U.S. city -- along with the huge number of everyday cyclists throughout
the midtown area -- Critical Mass here has an incredible opportunity to
thrive. The many bike lanes and paths are due in large part to the ardent
efforts of the Sacramento Area Bicycle Advocates (SABA), a group which
unfortunately has refused to discuss the Critical Mass phenomenon.
The ride occurs every first Friday of the month, gathering on the north
Capitol steps from 5-6 PM and riding after 6 PM. From the San Francisco
Bay Area, the main group meets at the Emeryville Amtrak by 1:30 PM, using
a discount ticket pass. Some riders get on at other stations (e.g.,
Richmond, Berkeley, Fremont, San Jose), and it's possible to leave on a
later train. Returning, the last train back gets in around 10 PM. In the
Bay Area, the San Francisco Critical Mass (frequently numbering in the
thousands) takes place on the last Friday of the month, gathering from
5:30 PM to depart after 6 PM from Justin "Pee Wee" Herman Plaza at the
foot of Market Street. In Berkeley, riders gather every second Friday on
Constitution Plaza above the Downtown Berkeley BART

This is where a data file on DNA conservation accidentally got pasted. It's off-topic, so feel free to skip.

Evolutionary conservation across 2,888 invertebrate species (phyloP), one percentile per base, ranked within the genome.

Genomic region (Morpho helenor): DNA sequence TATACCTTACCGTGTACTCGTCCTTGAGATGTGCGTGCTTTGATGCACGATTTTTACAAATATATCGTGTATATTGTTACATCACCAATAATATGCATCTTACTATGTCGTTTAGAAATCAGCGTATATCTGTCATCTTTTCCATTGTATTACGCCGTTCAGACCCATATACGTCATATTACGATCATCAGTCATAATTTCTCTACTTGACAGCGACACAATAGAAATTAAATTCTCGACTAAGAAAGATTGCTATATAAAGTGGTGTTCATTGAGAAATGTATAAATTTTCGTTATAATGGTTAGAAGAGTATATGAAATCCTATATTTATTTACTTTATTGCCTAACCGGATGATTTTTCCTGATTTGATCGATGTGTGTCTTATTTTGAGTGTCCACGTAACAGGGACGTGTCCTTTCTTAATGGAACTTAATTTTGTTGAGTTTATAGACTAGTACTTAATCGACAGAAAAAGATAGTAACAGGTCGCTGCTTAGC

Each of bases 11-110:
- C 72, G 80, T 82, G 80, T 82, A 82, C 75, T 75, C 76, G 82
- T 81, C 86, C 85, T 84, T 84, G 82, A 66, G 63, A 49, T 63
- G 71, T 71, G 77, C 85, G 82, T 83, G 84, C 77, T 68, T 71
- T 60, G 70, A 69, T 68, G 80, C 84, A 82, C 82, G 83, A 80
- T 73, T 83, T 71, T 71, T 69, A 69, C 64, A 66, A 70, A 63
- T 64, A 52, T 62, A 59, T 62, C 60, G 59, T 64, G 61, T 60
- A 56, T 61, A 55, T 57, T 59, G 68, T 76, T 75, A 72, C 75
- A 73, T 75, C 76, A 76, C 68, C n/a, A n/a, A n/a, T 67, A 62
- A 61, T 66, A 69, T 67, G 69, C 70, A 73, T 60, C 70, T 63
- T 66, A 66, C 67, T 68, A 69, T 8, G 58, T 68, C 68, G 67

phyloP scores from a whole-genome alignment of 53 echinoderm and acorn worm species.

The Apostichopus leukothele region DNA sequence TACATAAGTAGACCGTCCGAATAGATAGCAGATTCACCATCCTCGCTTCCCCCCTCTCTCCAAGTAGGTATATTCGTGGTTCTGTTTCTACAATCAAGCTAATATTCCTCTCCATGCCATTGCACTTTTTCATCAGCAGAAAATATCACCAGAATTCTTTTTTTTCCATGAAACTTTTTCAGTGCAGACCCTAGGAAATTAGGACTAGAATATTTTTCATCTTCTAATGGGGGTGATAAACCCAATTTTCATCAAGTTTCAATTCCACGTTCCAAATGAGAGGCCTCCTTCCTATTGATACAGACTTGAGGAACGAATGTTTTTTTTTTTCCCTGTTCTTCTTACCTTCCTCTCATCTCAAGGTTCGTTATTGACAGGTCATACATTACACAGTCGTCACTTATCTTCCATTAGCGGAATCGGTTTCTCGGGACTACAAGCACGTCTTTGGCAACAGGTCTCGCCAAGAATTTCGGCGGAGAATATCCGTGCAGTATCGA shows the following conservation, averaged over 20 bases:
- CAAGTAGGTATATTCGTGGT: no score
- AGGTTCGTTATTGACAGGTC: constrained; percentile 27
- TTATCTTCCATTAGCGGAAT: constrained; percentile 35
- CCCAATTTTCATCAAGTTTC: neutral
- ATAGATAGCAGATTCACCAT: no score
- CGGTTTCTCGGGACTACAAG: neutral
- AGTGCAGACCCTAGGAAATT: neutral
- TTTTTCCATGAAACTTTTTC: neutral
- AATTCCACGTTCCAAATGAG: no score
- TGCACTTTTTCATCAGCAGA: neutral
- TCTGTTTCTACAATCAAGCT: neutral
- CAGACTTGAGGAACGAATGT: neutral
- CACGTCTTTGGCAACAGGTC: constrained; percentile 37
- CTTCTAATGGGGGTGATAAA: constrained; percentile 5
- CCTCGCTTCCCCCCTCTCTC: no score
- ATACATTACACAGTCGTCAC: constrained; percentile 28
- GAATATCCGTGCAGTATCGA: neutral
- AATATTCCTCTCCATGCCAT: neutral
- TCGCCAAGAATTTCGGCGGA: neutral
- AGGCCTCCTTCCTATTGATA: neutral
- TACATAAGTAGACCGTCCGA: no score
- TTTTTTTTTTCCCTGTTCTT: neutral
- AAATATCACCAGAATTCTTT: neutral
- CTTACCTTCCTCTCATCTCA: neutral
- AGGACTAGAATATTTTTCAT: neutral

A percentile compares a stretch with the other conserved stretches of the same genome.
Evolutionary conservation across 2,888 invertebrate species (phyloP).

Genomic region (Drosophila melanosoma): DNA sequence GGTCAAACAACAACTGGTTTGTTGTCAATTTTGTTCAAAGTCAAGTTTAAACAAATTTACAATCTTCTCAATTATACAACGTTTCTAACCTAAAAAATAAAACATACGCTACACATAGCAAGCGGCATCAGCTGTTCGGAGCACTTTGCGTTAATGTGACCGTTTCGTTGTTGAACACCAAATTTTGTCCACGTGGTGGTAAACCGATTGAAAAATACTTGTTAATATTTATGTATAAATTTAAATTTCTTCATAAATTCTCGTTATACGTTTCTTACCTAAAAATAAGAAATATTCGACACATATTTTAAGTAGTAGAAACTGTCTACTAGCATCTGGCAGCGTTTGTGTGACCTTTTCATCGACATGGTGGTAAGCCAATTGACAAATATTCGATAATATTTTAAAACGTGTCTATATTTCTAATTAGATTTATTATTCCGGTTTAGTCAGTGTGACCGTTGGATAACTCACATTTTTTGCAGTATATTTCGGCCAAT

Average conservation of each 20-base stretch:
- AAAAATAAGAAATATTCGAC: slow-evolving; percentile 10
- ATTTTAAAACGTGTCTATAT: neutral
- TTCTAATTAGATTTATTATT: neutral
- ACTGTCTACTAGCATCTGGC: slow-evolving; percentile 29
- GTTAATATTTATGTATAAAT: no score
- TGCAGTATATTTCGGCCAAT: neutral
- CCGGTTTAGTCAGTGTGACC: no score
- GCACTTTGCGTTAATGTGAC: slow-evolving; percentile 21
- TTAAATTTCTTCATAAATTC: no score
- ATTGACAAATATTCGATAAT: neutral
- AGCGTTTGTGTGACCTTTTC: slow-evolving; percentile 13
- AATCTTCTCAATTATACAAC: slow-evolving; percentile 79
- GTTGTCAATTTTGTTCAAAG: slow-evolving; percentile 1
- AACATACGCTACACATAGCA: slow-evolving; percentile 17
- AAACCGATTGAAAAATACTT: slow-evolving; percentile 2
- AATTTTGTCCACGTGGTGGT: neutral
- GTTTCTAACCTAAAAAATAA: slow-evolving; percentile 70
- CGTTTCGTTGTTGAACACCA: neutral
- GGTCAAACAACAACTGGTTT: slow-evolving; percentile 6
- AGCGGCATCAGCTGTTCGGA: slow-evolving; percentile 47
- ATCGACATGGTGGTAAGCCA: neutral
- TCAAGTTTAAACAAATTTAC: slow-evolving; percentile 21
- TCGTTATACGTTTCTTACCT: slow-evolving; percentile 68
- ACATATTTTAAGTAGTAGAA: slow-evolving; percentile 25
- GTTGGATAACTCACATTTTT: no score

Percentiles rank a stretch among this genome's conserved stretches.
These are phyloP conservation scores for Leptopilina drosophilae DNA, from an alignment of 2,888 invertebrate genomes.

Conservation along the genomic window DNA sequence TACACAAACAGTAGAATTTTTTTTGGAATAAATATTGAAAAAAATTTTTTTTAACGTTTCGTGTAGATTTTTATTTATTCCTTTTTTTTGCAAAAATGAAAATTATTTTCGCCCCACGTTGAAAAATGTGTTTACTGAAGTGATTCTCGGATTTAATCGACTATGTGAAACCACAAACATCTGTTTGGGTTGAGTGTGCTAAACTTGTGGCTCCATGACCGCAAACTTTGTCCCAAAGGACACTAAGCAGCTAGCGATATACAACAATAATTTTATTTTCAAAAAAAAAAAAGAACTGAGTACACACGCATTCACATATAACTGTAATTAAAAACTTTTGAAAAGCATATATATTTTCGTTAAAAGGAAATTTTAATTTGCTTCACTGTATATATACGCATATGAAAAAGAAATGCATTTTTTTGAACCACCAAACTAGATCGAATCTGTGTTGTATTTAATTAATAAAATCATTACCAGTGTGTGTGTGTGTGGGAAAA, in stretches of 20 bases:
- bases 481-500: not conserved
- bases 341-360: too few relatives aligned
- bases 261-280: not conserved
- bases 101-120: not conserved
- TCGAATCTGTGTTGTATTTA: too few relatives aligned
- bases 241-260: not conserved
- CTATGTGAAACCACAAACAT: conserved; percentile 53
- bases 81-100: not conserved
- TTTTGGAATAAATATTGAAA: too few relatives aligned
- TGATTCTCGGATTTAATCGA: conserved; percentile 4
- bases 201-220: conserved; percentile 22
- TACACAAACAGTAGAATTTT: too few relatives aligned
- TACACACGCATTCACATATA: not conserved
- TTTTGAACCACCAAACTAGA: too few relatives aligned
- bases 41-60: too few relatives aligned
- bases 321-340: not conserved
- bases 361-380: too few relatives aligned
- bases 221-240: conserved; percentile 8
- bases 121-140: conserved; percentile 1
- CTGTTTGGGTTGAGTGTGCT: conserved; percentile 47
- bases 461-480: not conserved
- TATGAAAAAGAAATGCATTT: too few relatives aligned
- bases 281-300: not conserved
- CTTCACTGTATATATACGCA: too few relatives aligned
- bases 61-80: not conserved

A police vehicle followed the ride throughout the evening, which
undoubtedly reduced the amount of motorist aggression
experienced. Whenever the police car fell behind or to one side, potential
problems began to appear. Sacramento drivers with their wide car-first,
freeway-like, one-way streets and lack of first amendment activity is
still getting used to the existence of Critical Mass.
VIDEO PART ONE HIGHLIGHTS
Begins with a drumming improv session on Amtrak to Sacramento from the Bay
Speeches are made about sticking together and flyering, and about the
potential for literally thousands of people to enjoy the ride every month.
The ride kicks off with one rather maniacally happy young woman falling to
the ground and dragging from the four-seat home-made car bike she was
pushing. "That video should be shown over and over and over again!" she